By Oliver Lyttelton | The Playlist December 18, 2012 at 2:52PM
Only a few years ago, McConaughey was starring in a series of rom-com and thriller flops like "Two for The Money," "Sahara," "We Are Marshall," "Fool's Gold" and "Ghosts Of Girlfriend Past." Some made more money than others, but none were well-regarded, and the actor was being seen increasingly as something of a parody of himself, bar perhaps a well-regarded cameo in "Tropic Thunder." Meanwhile, Channing Tatum had been a star on the rise for some years, since breaking out in 2006's "Step Up," and clearly had the trust and hope of a number of big name directors, including Kimberley Peirce, Michael Mann and Kevin MacDonald. But he wasn't winning a lot of fans within the critical community, dismissed by many as a somewhat wooden performer; nice to look at, but not likely to be challenging for awards any time soon.
Tatum kicked of 2012 with Steven Soderbergh's "Haywire," and while it was a minor role, he fared very well against his more seasoned castmates. And just a few weeks later, he had a major hit with the romantic drama "The Vow." We can't say we were huge fans of the movie, but Tatum acquitted himself nicely in it, and it was a big hit, eventually taking $200 million worldwide. And then, barely a month later, he had another massive hit with "21 Jump Street." Co-starring Jonah Hill, the movie turned out to be one of the year's best surprises; a smart, uproariously funny action-comedy lovingly made by Phil Lord and Chris Miller. And Tatum was really the film's secret weapon, showing deft, self-deprecating comic chops, and sharing great chemistry with Hill.
McConaughey was having similar success playing with his image. "Bernie," his reunion with "Dazed and Confused" director Richard Linklater was a smart, supporting performance, some way away from the genial stoner he'd been playing more recently. The film became an unexpected sleeper hit on release in June (having premiered a year beforehand at the L.A. Film Festival), and the run continued when another 2011 festival picture, William Friedkin's "Killer Joe," was released the next month.The director's adaptation of Tracy Letts' stage play picked up great reviews when it finally hit theaters, with McConaughey enjoying the lion's share of the raves. As the titular character, a cop who moonlights as a hitman, who falls in love with the underage Dotty (Juno Temple), it was something sinister and unexpected from the actor. Killer Joe was one of the most terrifying villains we've seen all year, building a Terminator-like interior under a Texan-good-ol-boy exterior. Quite rightly, the film saw him get a Spirit Award nomination a few weeks back.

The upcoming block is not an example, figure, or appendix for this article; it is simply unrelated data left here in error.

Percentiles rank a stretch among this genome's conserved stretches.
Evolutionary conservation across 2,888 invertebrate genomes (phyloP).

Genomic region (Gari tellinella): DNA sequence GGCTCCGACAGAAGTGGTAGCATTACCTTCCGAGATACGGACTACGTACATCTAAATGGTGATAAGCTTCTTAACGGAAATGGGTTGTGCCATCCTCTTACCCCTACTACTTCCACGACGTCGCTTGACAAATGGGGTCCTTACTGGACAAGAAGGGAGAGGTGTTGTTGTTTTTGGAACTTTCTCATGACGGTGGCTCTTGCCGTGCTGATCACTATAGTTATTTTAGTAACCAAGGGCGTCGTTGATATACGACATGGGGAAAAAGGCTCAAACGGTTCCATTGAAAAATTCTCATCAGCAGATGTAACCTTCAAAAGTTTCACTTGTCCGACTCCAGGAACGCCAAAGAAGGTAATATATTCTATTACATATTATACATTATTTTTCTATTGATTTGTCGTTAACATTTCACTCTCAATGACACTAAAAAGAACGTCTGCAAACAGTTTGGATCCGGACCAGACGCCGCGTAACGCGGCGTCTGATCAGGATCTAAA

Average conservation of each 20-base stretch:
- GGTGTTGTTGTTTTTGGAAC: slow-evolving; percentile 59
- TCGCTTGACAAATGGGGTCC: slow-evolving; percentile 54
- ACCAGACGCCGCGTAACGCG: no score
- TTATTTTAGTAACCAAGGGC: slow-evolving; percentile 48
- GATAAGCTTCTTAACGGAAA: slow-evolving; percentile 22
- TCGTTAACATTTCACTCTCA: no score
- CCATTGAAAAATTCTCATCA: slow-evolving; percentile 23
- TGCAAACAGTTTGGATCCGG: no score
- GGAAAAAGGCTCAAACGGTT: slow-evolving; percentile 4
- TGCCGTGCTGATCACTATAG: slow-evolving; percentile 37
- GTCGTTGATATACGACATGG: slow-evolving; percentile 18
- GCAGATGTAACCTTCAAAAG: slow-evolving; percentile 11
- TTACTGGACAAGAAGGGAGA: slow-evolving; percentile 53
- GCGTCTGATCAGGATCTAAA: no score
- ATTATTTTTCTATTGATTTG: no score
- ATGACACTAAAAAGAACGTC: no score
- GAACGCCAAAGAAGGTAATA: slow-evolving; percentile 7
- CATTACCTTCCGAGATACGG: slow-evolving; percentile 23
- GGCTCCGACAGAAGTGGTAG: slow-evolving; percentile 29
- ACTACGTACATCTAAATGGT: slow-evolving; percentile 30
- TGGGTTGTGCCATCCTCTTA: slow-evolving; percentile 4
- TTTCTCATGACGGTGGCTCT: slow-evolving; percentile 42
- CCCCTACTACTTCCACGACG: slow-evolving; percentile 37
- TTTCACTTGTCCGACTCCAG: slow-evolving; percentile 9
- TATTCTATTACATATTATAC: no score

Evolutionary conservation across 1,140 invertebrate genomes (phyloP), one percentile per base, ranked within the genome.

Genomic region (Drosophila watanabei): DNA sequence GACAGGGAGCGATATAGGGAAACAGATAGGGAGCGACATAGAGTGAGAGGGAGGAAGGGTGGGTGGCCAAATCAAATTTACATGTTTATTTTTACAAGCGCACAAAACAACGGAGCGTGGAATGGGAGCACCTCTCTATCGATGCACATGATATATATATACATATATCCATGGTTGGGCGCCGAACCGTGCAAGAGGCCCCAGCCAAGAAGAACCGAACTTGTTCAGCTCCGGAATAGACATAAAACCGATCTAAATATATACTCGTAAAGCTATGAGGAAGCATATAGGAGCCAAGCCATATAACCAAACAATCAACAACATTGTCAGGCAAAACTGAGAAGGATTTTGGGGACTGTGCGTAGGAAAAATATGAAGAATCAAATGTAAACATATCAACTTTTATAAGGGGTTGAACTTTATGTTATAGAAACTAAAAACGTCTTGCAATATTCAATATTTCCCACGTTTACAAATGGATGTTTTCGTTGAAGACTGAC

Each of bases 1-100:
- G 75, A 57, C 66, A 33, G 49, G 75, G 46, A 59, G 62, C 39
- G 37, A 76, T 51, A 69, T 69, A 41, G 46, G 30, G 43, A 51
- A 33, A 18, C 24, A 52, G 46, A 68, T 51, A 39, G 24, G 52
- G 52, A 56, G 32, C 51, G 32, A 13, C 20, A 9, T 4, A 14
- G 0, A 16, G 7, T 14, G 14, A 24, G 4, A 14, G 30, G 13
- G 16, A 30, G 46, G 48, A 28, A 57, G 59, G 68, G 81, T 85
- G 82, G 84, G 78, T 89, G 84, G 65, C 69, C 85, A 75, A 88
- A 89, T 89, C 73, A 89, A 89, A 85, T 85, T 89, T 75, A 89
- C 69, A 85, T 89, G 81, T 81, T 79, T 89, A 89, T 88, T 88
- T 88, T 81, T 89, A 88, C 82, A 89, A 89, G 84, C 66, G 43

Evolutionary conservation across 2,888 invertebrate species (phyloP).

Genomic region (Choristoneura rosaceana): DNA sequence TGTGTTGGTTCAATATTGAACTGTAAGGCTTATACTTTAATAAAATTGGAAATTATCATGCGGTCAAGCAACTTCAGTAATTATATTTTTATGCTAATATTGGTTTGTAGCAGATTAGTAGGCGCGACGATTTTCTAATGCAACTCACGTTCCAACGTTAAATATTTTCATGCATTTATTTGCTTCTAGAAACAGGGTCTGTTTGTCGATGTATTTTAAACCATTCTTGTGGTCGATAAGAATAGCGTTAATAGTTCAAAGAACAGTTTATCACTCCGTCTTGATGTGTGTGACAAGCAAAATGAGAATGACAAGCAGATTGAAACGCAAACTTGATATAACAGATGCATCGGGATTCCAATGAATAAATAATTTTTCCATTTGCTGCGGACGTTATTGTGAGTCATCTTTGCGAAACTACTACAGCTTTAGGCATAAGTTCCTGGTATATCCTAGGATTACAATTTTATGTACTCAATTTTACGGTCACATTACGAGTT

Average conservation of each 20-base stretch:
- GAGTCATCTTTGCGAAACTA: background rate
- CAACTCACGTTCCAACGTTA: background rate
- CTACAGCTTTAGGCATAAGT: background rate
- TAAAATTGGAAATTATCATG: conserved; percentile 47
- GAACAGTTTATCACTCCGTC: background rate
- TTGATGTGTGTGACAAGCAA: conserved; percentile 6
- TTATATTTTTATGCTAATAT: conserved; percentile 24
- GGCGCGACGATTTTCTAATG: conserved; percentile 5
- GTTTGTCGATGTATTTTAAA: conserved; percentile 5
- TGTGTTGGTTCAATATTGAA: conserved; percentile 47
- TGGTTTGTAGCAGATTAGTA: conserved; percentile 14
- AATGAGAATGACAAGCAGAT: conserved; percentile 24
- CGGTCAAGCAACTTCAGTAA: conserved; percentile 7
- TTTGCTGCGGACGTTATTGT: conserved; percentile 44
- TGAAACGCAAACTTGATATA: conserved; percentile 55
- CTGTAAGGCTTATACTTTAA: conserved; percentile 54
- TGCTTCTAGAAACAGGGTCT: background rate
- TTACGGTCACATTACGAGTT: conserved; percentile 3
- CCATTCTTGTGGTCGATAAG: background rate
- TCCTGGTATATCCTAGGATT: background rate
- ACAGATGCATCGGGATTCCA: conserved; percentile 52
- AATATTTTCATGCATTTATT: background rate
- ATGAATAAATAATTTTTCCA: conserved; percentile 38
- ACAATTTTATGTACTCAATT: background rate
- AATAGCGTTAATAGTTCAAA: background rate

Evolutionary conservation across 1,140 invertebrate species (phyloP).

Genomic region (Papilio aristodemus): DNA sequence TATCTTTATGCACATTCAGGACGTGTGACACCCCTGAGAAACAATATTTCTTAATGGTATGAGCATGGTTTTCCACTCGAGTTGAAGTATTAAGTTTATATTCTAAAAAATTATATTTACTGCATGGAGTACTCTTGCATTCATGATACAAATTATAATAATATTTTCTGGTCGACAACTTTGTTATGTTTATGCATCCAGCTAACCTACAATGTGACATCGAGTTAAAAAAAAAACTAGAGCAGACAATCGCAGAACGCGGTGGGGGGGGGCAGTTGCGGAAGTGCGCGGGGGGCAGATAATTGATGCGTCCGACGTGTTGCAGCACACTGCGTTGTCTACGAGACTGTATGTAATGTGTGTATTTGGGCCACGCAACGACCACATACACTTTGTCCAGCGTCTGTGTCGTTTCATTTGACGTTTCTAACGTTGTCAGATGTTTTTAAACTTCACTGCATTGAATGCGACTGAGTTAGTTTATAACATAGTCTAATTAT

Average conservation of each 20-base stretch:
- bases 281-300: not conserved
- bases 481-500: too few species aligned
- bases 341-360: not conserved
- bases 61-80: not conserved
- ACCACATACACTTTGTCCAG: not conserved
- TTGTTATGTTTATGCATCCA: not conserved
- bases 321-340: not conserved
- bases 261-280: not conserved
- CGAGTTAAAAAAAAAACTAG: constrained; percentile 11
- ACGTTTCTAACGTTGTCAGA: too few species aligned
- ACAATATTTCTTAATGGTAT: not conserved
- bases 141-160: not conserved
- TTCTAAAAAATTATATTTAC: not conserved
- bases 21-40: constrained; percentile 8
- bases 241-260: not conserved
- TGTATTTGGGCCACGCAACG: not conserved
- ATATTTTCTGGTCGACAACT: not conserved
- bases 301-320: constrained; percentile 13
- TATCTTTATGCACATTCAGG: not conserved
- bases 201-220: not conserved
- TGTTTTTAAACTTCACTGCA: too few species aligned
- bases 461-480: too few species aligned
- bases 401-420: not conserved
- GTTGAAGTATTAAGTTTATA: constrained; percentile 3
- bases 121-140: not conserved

Even before those films were in theaters, McConaughey was also, somewhat surprisingly, the toast of Cannes, with two films in competition at the world's most prestigious festival. Admittedly, one, Lee Daniels' "The Paperboy" was the worst-reviewed movies at Cannes, but McConaughey picked up decent word for his central performance. And his other film on the Croisette, Jeff Nichols' "Mud," was much better received with praise coming in for both the actor and the film. Sony Pictures Classics will release it next year.
But of course, McConaughey's most memorable role came when he teamed up with Tatum, on Soderbergh's "Magic Mike," an unlikely project based on Tatum's early days as a male stripper in his early 20s. A big summer surprise hit, the movie was terrific, a "Saturday Night Fever"-style examination of a seedy lifestyle against the backdrop of the economic crisis disguised as a hen-night crowd pleaser. Tatum, carrying the film on his shoulders (he produced it as well) did an about turn from "21 Jump Street," playing a character both smarter and sweeter than he looked, a really excellent dramatic performance that also let him strut his stage moves for the first time since "Step Up." And McConaughey was even better as retired-stripper-turned-club-owner Dallas. The charisma that saw him land on our radars in the first place was seemingly turned up by about 500%, and it was like he combined every performance he ever gave into one glorious fireball, while also layering in a subtle darkness to the character that turns him into a sort of Fagin-like figure.
Looking back at their work, what these two have in common, and the reason we felt they deserved Men Of The Year status, is the way that they took control of their destinies. Neither of them were where they wanted to be, so they generated their own material, worked with some of the smartest filmmakers around, did great work, and reaped the rewards. Moreover, they all genre hopped, fearlessly challenging themselves as actors and performers, and a result, put forth some of their best work to date. And that's a great thing to see.
So congratulations to the Playlist's Men of the Year 2012, Channing Tatum and Matthew McConaughey, and we look forward to more good work from the pair down the line. Be sure to check out the rest of our 2012 year-end coverage right here.